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The best natural remedies for UTI

Now that you know how bad antibiotics can be if they aren’t needed, you’re probably asking yourself “How can I get rid of my UTI without antibiotics?” and “What is the fastest way to cure a UTI naturally?”. Although I can’t promise you that you won’t ever need to take an antibiotic for a UTI again, these natural UTI remedies can greatly diminish the likelihood that you’ll have to turn to an antibiotic for relief.

1. D-mannose

D-mannose is a naturally occurring sugar that is found in foods like apples, blueberries, and cranberries. D-mannose is effective at preventing UTIs because it’s known for binding themselves to E.coli bacteria (5) - the same E.coli that causes upwards of 80% of UTIs - and making sure they get eliminated through the urine instead of sticking to the walls of the urinary tract.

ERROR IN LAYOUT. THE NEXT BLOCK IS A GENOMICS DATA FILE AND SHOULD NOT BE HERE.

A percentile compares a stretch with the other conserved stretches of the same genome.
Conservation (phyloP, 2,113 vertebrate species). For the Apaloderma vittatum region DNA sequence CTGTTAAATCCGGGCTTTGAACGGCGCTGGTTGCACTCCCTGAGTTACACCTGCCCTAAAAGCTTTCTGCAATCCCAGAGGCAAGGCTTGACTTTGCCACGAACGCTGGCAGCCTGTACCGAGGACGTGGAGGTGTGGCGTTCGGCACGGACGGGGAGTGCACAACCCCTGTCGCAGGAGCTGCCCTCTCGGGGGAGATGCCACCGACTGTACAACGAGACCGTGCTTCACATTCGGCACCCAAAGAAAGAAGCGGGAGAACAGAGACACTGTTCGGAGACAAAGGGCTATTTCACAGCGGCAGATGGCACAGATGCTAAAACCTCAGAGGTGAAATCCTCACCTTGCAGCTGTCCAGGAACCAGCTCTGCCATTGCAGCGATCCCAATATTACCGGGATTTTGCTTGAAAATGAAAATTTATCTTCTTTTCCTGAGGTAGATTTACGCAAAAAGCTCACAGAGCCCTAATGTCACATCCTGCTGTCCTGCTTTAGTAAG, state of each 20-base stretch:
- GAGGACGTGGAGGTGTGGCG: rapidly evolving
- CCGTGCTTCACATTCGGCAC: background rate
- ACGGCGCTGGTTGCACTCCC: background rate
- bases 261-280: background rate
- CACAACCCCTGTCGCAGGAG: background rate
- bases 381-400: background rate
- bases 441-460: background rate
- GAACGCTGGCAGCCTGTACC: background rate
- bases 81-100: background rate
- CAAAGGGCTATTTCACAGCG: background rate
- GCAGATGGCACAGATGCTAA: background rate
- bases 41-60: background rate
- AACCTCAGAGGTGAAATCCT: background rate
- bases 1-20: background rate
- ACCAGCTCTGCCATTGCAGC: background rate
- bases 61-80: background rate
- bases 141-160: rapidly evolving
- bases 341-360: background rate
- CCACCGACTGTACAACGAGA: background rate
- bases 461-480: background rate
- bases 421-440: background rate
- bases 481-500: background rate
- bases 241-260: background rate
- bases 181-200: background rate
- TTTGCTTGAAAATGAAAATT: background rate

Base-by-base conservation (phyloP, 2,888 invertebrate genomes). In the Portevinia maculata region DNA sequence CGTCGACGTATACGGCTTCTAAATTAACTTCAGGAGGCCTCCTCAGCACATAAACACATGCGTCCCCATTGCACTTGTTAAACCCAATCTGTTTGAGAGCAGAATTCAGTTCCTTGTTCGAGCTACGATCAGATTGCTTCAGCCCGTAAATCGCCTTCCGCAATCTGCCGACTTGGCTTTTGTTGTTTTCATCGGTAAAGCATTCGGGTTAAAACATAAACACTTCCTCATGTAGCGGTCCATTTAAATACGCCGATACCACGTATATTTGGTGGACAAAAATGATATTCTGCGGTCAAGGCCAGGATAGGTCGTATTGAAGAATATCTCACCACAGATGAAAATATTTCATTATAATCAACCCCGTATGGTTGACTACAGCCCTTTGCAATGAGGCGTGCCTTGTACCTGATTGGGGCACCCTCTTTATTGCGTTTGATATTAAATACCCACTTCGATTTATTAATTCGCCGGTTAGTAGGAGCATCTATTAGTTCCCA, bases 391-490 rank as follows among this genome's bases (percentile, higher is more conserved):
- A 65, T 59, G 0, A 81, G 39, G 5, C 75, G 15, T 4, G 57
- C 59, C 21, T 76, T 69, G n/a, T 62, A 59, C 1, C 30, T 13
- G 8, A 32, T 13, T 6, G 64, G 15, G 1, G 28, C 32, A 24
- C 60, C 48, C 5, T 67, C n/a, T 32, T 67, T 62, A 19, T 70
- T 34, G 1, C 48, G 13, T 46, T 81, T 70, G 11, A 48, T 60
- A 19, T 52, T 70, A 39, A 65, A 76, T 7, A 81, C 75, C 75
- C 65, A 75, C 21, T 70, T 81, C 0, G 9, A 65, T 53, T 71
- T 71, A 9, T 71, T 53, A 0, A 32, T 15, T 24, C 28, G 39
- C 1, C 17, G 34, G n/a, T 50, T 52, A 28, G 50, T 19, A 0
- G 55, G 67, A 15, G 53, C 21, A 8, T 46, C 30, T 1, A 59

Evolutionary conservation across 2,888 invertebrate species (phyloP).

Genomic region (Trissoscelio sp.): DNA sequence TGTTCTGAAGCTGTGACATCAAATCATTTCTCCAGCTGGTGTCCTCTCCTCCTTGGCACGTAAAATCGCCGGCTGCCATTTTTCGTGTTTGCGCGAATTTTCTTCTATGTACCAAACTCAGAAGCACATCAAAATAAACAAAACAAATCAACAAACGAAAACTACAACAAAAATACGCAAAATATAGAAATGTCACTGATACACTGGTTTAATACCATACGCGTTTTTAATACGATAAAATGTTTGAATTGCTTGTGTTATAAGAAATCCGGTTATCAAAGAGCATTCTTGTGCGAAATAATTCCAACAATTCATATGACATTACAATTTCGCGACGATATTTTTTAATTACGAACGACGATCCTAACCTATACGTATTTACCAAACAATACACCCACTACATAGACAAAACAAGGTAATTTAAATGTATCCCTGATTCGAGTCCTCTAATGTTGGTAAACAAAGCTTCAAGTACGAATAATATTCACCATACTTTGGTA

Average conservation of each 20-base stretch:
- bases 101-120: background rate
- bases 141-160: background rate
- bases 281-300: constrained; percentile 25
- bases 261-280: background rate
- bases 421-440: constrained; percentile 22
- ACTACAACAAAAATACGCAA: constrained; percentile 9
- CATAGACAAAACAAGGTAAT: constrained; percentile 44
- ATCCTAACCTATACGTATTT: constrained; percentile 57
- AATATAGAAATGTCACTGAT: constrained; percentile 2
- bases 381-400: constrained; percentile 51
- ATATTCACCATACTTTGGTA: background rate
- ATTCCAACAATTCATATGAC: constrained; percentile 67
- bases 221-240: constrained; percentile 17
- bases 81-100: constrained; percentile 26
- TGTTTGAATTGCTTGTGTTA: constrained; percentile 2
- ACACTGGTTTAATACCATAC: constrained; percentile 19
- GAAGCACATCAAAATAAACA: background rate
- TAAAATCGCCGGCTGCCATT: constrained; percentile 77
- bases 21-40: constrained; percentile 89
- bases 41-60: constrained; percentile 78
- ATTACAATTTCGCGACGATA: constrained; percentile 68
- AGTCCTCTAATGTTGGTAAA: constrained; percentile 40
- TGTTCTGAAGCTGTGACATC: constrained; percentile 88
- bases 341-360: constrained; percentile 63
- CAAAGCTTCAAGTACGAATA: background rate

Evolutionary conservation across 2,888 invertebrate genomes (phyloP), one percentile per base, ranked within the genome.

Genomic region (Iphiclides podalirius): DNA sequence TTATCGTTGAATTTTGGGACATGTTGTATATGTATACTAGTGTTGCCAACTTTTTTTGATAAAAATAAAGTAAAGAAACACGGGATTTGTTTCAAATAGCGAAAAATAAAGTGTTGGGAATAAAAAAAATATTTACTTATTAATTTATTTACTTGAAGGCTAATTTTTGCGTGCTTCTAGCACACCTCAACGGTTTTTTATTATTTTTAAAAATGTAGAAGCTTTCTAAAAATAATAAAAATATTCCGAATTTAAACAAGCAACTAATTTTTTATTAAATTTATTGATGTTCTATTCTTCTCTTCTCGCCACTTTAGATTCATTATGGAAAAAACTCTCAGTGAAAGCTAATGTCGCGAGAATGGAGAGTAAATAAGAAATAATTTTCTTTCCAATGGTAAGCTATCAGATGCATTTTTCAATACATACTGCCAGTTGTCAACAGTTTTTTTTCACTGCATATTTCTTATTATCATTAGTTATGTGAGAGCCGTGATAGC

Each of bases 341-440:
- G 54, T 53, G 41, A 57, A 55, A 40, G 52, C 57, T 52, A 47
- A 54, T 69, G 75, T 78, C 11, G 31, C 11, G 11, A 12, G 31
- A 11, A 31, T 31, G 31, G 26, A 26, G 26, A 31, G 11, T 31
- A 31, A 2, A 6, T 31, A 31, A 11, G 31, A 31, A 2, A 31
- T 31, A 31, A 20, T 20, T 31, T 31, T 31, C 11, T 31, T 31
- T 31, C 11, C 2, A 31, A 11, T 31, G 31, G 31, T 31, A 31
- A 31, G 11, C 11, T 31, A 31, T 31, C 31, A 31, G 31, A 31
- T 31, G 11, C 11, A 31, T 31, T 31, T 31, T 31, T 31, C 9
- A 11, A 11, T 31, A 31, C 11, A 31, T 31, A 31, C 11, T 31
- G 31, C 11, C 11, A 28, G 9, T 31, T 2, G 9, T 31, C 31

One study tested the effects of 2 grams of D-mannose powder in 200 ml of water daily for 6 months and found that it significantly lowered the incidence of recurrent UTIs and has fewer side effects than Nitrofurantoin, an antibiotic commonly used for recurrent UTIs. D-mannose can be taken daily in a glass of water as a preventative measure or multiple times a day if you are trying to get over a current infection. 

2. Probiotics